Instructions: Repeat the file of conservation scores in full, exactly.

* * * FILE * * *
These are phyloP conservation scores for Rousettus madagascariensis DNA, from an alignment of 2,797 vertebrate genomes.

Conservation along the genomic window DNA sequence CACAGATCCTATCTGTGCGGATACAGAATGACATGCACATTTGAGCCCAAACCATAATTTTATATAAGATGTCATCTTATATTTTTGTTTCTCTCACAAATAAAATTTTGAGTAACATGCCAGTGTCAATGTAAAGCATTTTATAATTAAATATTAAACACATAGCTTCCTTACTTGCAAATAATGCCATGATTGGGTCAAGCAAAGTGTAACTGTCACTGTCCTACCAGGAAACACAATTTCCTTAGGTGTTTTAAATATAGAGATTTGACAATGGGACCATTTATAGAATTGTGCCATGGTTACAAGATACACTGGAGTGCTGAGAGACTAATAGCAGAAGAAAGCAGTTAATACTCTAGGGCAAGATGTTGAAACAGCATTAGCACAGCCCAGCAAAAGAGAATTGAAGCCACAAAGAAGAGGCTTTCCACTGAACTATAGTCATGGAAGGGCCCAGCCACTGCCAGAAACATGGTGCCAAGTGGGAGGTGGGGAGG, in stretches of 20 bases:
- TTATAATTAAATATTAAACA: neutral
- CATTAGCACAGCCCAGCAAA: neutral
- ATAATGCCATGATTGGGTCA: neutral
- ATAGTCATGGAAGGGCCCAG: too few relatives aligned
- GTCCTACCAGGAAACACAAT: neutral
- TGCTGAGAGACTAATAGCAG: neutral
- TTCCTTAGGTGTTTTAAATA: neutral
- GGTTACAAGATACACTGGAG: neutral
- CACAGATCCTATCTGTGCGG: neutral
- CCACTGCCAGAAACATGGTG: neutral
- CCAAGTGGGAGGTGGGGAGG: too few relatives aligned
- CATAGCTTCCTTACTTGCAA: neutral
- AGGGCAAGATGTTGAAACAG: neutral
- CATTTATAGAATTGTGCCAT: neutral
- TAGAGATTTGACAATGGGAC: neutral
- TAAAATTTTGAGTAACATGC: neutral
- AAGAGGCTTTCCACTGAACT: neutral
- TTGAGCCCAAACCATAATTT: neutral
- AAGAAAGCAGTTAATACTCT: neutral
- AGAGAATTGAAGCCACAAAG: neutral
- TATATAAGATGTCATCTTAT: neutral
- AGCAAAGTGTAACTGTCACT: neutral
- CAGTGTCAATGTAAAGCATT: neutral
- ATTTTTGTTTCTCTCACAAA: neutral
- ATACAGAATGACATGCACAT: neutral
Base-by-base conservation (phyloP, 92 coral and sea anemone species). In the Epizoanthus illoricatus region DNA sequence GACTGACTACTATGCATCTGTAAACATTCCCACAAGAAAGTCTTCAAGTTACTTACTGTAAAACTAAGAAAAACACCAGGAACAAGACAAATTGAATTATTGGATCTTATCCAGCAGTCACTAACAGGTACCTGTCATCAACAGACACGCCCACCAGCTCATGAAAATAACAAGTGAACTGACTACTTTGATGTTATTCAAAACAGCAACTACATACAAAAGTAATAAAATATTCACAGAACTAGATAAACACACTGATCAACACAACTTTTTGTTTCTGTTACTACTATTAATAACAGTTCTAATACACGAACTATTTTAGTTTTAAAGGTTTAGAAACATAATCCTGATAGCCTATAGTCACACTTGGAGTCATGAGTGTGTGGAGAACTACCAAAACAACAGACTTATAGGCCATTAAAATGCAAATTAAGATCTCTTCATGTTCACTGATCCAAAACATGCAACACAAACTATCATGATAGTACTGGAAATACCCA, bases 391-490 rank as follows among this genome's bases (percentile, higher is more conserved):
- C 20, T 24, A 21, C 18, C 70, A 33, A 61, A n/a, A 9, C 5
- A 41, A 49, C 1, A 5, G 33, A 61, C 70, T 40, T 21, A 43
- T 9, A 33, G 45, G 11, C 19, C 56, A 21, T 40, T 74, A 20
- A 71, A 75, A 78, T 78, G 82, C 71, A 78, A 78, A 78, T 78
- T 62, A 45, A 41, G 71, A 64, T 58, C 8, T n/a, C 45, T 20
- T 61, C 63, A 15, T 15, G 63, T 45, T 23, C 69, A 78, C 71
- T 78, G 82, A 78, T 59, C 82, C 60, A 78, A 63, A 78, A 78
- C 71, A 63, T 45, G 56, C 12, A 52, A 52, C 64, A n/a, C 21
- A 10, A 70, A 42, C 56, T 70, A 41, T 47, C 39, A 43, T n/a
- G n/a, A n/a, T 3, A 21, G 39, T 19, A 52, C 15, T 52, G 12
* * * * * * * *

These are phyloP conservation scores for Rousettus madagascariensis DNA, from an alignment of 2,797 vertebrate genomes.

Conservation along the genomic window DNA sequence CACAGATCCTATCTGTGCGGATACAGAATGACATGCACATTTGAGCCCAAACCATAATTTTATATAAGATGTCATCTTATATTTTTGTTTCTCTCACAAATAAAATTTTGAGTAACATGCCAGTGTCAATGTAAAGCATTTTATAATTAAATATTAAACACATAGCTTCCTTACTTGCAAATAATGCCATGATTGGGTCAAGCAAAGTGTAACTGTCACTGTCCTACCAGGAAACACAATTTCCTTAGGTGTTTTAAATATAGAGATTTGACAATGGGACCATTTATAGAATTGTGCCATGGTTACAAGATACACTGGAGTGCTGAGAGACTAATAGCAGAAGAAAGCAGTTAATACTCTAGGGCAAGATGTTGAAACAGCATTAGCACAGCCCAGCAAAAGAGAATTGAAGCCACAAAGAAGAGGCTTTCCACTGAACTATAGTCATGGAAGGGCCCAGCCACTGCCAGAAACATGGTGCCAAGTGGGAGGTGGGGAGG, in stretches of 20 bases:
- TTATAATTAAATATTAAACA: neutral
- CATTAGCACAGCCCAGCAAA: neutral
- ATAATGCCATGATTGGGTCA: neutral
- ATAGTCATGGAAGGGCCCAG: too few relatives aligned
- GTCCTACCAGGAAACACAAT: neutral
- TGCTGAGAGACTAATAGCAG: neutral
- TTCCTTAGGTGTTTTAAATA: neutral
- GGTTACAAGATACACTGGAG: neutral
- CACAGATCCTATCTGTGCGG: neutral
- CCACTGCCAGAAACATGGTG: neutral
- CCAAGTGGGAGGTGGGGAGG: too few relatives aligned
- CATAGCTTCCTTACTTGCAA: neutral
- AGGGCAAGATGTTGAAACAG: neutral
- CATTTATAGAATTGTGCCAT: neutral
- TAGAGATTTGACAATGGGAC: neutral
- TAAAATTTTGAGTAACATGC: neutral
- AAGAGGCTTTCCACTGAACT: neutral
- TTGAGCCCAAACCATAATTT: neutral
- AAGAAAGCAGTTAATACTCT: neutral
- AGAGAATTGAAGCCACAAAG: neutral
- TATATAAGATGTCATCTTAT: neutral
- AGCAAAGTGTAACTGTCACT: neutral
- CAGTGTCAATGTAAAGCATT: neutral
- ATTTTTGTTTCTCTCACAAA: neutral
- ATACAGAATGACATGCACAT: neutral
Base-by-base conservation (phyloP, 92 coral and sea anemone species). In the Epizoanthus illoricatus region DNA sequence GACTGACTACTATGCATCTGTAAACATTCCCACAAGAAAGTCTTCAAGTTACTTACTGTAAAACTAAGAAAAACACCAGGAACAAGACAAATTGAATTATTGGATCTTATCCAGCAGTCACTAACAGGTACCTGTCATCAACAGACACGCCCACCAGCTCATGAAAATAACAAGTGAACTGACTACTTTGATGTTATTCAAAACAGCAACTACATACAAAAGTAATAAAATATTCACAGAACTAGATAAACACACTGATCAACACAACTTTTTGTTTCTGTTACTACTATTAATAACAGTTCTAATACACGAACTATTTTAGTTTTAAAGGTTTAGAAACATAATCCTGATAGCCTATAGTCACACTTGGAGTCATGAGTGTGTGGAGAACTACCAAAACAACAGACTTATAGGCCATTAAAATGCAAATTAAGATCTCTTCATGTTCACTGATCCAAAACATGCAACACAAACTATCATGATAGTACTGGAAATACCCA, bases 391-490 rank as follows among this genome's bases (percentile, higher is more conserved):
- C 20, T 24, A 21, C 18, C 70, A 33, A 61, A n/a, A 9, C 5
- A 41, A 49, C 1, A 5, G 33, A 61, C 70, T 40, T 21, A 43
- T 9, A 33, G 45, G 11, C 19, C 56, A 21, T 40, T 74, A 20
- A 71, A 75, A 78, T 78, G 82, C 71, A 78, A 78, A 78, T 78
- T 62, A 45, A 41, G 71, A 64, T 58, C 8, T n/a, C 45, T 20
- T 61, C 63, A 15, T 15, G 63, T 45, T 23, C 69, A 78, C 71
- T 78, G 82, A 78, T 59, C 82, C 60, A 78, A 63, A 78, A 78
- C 71, A 63, T 45, G 56, C 12, A 52, A 52, C 64, A n/a, C 21
- A 10, A 70, A 42, C 56, T 70, A 41, T 47, C 39, A 43, T n/a
- G n/a, A n/a, T 3, A 21, G 39, T 19, A 52, C 15, T 52, G 12